24 January 2024

Welcome to the latest Burges Salmon Electronic Communications Code Case Law Update.

2023 was a quiet year for reported Code cases, so rather than our usual quarterly instalments, we have created a single round-up of the key Code cases of 2023.

This edition contains:

  • A Court of Appeal decision addressing who is treated as a party to a Code Agreement for the purposes of Part 5 of the Code;
  • A First Tier Tribunal decision allowing an operator’s Paragraph 20 application to proceed, even where it had failed to follow the Landlord and Tenant 1954 Act renewal procedure; and
  • Scottish decisions which offer helpful reminders on how parties should approach Code litigation in all jurisdictions

We have also provided an update on legislative changes to the Code, which can be found here.

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Vodafone v Potting Shed Bar and Gardens Ltd (formerly known as Gencomp (No 7) Ltd) and AP Wireless II UK Ltd – 14 July 2023

Key points:

  • A head tenant whose lease was granted during the term of an existing Code agreement is not (for the purposes of the Code) a successor in title to the freehold owner who granted the Code agreement.
  • However, such a head tenant is nevertheless to be treated as a party to the Code agreement which means that a head tenant in this position will be able to serve notice to terminate or modify an expired Code agreement.

This was an appeal of the Upper Tribunal decision reported in our Autumn 2022 update. In this case, a landlord (Publico) granted a lease of a site to a new head tenant (APW), subject to a pre-existing Code agreement granted to Vodafone. Publico’s freehold interest was subsequently sold to a new owner (Potting Shed). At first instance, the Tribunal found that the operator should use Paragraph 20 of Part 4 of the Code (which generally deals with the grant of new agreements) rather than Paragraph 33 of Part 5 (which generally deals with renewals of expired Code agreements) to renew Code the agreement. It found that Potting Shed was not the occupier and so could not grant Code rights and APW was not “a party to” the existing Code agreement as required by Part 5. Accordingly, the Tribunal found that the correct process would be for the operator (Vodafone) to seek new rights under Part 4 from APW.

There are several important distinctions between Part 4 and Part 5. This includes the amount of notice which an operator must give to renew the agreement (6 months under Part 5 but only 28 days under Part 4) and the burden of proof for establishing the grounds to impose a Code agreement (which is on the operator under Part 4 but the landlord under Part 5). More importantly, whilst Part 5 makes provision for variation and termination of agreements, Part 4 does not. The result of the Tribunal’s finding was, therefore, that head tenants in the position of APW would be unable to bring a Code agreement affecting their demise to an end. The Tribunal noted at the time that this was likely to pose issues for occupiers hoping to redevelop sites with similar ownership structures.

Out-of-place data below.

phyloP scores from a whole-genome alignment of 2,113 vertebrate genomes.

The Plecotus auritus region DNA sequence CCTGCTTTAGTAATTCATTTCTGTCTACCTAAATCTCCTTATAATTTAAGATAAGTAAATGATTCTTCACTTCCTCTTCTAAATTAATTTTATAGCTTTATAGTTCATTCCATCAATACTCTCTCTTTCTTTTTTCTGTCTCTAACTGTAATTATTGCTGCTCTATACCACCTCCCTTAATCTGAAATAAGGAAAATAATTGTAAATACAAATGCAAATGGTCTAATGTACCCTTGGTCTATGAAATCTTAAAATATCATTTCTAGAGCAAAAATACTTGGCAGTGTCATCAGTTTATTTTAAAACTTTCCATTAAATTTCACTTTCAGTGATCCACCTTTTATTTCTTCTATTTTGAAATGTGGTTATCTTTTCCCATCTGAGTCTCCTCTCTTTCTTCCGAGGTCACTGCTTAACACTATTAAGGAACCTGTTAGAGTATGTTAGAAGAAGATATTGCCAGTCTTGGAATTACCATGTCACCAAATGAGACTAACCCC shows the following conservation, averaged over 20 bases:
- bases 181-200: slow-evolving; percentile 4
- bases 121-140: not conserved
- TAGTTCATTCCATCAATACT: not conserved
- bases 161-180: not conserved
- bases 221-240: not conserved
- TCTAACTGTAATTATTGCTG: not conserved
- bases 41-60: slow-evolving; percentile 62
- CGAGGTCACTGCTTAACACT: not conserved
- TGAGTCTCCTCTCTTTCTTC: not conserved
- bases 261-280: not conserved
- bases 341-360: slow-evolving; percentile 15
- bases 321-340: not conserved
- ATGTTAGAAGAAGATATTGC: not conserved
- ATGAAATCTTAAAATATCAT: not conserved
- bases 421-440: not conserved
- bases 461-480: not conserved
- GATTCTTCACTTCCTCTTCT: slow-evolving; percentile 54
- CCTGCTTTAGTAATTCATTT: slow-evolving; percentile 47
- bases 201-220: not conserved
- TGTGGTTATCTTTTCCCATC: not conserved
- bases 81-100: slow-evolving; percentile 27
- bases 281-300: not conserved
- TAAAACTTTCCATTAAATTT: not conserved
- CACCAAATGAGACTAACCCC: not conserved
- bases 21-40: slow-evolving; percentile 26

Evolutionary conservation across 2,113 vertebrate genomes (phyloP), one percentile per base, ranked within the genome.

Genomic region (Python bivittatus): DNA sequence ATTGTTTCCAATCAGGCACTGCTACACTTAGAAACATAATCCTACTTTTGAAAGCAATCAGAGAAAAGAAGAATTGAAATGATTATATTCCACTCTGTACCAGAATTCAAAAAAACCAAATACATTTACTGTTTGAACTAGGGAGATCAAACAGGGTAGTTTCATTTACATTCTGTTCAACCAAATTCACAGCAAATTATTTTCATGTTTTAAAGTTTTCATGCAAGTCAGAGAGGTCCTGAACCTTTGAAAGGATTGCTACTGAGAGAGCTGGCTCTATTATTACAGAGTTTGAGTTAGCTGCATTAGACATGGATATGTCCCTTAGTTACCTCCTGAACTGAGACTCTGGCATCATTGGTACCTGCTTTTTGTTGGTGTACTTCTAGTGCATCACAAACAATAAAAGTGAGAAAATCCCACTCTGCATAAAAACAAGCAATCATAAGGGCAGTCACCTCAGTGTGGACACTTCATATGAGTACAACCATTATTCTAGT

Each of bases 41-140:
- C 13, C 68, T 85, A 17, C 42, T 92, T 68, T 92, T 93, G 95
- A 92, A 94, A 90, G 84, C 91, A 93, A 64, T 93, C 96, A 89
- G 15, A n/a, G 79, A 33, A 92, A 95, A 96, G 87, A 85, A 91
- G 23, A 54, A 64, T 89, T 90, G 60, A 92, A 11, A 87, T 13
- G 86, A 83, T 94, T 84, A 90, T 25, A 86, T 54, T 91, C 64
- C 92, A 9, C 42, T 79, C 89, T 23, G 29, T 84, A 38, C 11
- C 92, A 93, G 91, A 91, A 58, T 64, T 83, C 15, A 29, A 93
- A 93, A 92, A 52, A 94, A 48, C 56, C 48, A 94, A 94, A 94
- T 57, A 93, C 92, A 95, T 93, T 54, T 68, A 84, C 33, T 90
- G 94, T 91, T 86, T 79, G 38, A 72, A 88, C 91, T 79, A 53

APW appealed this decision, arguing that it should have been considered a party to the Code agreement under Part 5 of the Code. APW’s arguments were based on Paragraph 10(3) of the Code, which provides that “A successor in title who is bound by a code right by virtue of sub-paragraph (2)(a) is to be treated as a party to the agreement by which O conferred the right.”

APW argued that:

  1. It was a successor in title to Publico and so should be treated as a party to the Code agreement; and
  2. If it was not a successor in title to Publico, Paragraph 10(3) was not exhaustive of who was to be treated as a party to the agreement and APW should still be treated as such.

The Court rejected the first argument, finding that the successor in title was Potting Shed as it had acquired the freehold title from Publico.

However, the Court did accept APW’s second argument. The Court noted that the Code makes no provision for an operator assignee of a Code agreement to be treated as a party to the agreement, but that it was common ground that they should be treated as such. As the lease granted to APW entitled APW to the benefit and burdens of the Code agreement, APW should likewise be treated as a party to the Code agreement. This meant that Vodafone had to renew the Code agreement under Part 5 of the Code rather than imposing a new agreement under Part 4.

The reasoning behind this decision will be doubted by many, as an assignment of a Code agreement is distinct from the grant of a concurrent lease. It is likely that the Court adopted this pragmatic approach in order to address a problematic flaw in the Code.

Vodafone sought to appeal the decision to the Supreme Court, but permission to do so has been refused.

This decision will be an important development for concurrent leaseholders who were previously left in limbo by the Code, particularly if they wished to remove or relocate the telecommunications equipment to develop a site. 

On Tower UK Limited v Gravesham Borough Council – 18 October 2023

Key points:

  • The First Tier Tribunal has allowed an operator’s application for a new Code agreement to proceed, even where its claim for a new lease under the Landlord and Tenant Act 1954 had failed.
  • The Tribunal stressed that this was a narrow exception due to the operator’s 1954 Act claim being dismissed on a technicality due to a procedural issue.

In this case, the site provider (Gravesham) sought to remove the operator’s (OnTower) equipment from the rooftop of a residential building in order to carry out urgent repairs to the roof. As OnTower occupied the rooftop under a lease protected by the Landlord and Tenant Act 1954, Gravesham sought to bring the agreement to an end by serving a notice under Section 25 of the 1954 Act.

OnTower issued a claim for a new lease under the 1954 Act but did not serve the claim form within the 4 month time limit for service of Court proceedings. The County Court refused to grant an extension of time for service of the Claim form and so OnTower lost its entitlement to claim for a new lease under the 1954 Act.

When Gravesham then served a Paragraph 40 notice requiring OnTower to remove its equipment, OnTower applied to the Tribunal to impose a new agreement under Paragraph 20. Gravesham requested that this application be struck out as an abuse of process, on the basis that both the Court of Appeal and Supreme Court had previously found that where an operator had the benefit of 1954 Act protection, it must follow that process and could not opt to renew an agreement under the Code.